I have not worked in other Asian countries outside of Singapore, so I can’t comment on other Asian countries too much. Singapore has a relatively low barrier for starting a business, and all business rules and regulations are clear and transparent. The startup ecosystem is also rather comprehensive and easily accessible. Being a small country, Singapore has a very limited market for products and services. However, due to its size and efficiency, it serves as an excellent test bed for new ideas. Being a travel hub, travelling to other Asian countries is cheap and easy.

What’s the best piece of advice you ever received?
Fail fast, fail often. The greatest lessons are never learnt through success.

Who inspires you?
Elon Musk

What have you just learnt recently that blew you away?
Successful launch of Falcon Heavy and the recovery of the 2 side cores. The way the 2 cores landed was like something you’d only see in CGI. Very well calculated.

If you had your time again, what would you do differently?
Applied for NOC (NUS Overseas College)

How do you unwind?
Go rock climbing.

Favourite Asian destination for relaxation? Why?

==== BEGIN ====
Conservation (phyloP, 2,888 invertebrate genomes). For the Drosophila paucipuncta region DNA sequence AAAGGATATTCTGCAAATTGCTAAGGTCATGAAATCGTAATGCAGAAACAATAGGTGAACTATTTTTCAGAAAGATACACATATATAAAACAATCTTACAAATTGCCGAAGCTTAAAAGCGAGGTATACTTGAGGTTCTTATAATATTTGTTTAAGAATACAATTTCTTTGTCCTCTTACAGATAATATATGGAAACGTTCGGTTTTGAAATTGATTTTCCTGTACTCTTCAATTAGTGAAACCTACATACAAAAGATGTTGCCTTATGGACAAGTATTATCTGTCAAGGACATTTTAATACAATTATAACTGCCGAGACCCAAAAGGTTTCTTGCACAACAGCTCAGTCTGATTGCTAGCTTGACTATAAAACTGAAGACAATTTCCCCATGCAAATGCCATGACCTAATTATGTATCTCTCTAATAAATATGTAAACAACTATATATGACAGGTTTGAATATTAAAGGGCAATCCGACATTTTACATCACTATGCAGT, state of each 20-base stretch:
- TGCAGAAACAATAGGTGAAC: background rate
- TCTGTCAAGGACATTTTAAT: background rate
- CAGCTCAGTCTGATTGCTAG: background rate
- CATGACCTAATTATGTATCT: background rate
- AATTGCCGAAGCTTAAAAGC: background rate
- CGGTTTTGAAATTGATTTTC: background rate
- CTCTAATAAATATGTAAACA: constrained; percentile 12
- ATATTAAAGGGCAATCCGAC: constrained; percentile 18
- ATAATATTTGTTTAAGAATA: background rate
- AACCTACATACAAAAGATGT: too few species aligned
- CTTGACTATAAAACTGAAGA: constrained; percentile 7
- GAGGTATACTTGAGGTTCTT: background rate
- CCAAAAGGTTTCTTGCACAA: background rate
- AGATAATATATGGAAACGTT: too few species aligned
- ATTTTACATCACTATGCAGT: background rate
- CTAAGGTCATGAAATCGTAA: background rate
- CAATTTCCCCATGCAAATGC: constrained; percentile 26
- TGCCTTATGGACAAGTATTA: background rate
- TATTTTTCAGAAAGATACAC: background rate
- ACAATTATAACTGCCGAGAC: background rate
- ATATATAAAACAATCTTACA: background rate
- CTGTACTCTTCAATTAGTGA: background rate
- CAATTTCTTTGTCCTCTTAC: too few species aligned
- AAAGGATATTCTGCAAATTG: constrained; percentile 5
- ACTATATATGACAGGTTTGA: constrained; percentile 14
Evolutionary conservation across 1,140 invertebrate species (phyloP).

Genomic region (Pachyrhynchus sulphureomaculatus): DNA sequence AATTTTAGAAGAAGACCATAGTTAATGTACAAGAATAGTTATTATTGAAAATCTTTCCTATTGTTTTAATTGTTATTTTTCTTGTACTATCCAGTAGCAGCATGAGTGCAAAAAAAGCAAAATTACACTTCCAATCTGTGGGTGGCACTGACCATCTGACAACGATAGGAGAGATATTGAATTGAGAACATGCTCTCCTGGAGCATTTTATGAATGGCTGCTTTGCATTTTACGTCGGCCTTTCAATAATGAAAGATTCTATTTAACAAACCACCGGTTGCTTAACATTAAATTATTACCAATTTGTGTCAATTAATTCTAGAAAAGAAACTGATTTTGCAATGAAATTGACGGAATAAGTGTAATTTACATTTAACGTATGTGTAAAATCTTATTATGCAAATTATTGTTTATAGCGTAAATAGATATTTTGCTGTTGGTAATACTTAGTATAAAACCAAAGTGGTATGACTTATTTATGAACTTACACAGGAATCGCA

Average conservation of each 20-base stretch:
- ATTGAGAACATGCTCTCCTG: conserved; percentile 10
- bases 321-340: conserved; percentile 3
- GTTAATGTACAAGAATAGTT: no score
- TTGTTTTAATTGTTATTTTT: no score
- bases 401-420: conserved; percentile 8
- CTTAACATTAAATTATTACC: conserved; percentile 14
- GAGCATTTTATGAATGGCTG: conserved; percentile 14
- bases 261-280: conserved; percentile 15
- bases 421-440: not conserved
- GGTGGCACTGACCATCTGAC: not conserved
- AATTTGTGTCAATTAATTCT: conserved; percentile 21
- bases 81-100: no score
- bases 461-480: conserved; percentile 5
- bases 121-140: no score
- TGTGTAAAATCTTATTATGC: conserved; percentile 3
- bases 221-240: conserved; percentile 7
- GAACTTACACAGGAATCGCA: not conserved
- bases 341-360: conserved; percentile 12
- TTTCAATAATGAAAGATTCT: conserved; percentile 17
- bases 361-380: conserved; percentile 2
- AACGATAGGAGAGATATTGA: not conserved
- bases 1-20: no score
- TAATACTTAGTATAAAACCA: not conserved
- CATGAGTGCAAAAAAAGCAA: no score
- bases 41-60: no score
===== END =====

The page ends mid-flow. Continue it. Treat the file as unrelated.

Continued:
Nepal. I’m an outdoors guy. Being able to trek around the Himalayas is probably the best form of relaxation for me.

Everyone in business should read this book:
Creative confidence, by the Kelly Brothers

Shameless plug for your business:
Pillpresso is an award-winning health-tech startup that aims to improve medication adherence. We’re developing a medication management system that empowers seniors to manage their medicines independently and deliver proactive healthcare in the community through technology. Comprising individuals with complementary skills across business, engineering and medicine, our team is driven by a desire to improve healthcare and the human condition.

Grand Prize Winner of the 2017 Tech Factor Challenge
https://www.opengovasia.com/articles/8072-top-4-grand-prize-winners-for-3rd-edition-of-ageing-in-place-tech-challenge-announced-in-singapore

Grand Prize Winner of the 2015 Modern Aging
https://www.channelnewsasia.com/news/business/3-teams-receive-s-125-000-of-seed-funding-for-elderly-friendly-i-8246318

How can people connect with you?
[email protected]

This interview is part of the ‘Callum Connect’ series of more than 500 interviews

Callum Laing is an entrepreneur and investor based in Singapore. He has previously started,
built and sold half a dozen businesses and is now a Partner at Unity-Group Private Equity and Co-Founder of The Marketing Group PLC. He is the author two best selling books ‘Progressive Partnerships’ and ‘Agglomerate’.

Connect with Callum here:
twitter.com/laingcallum
linkedin.com/in/callumlaing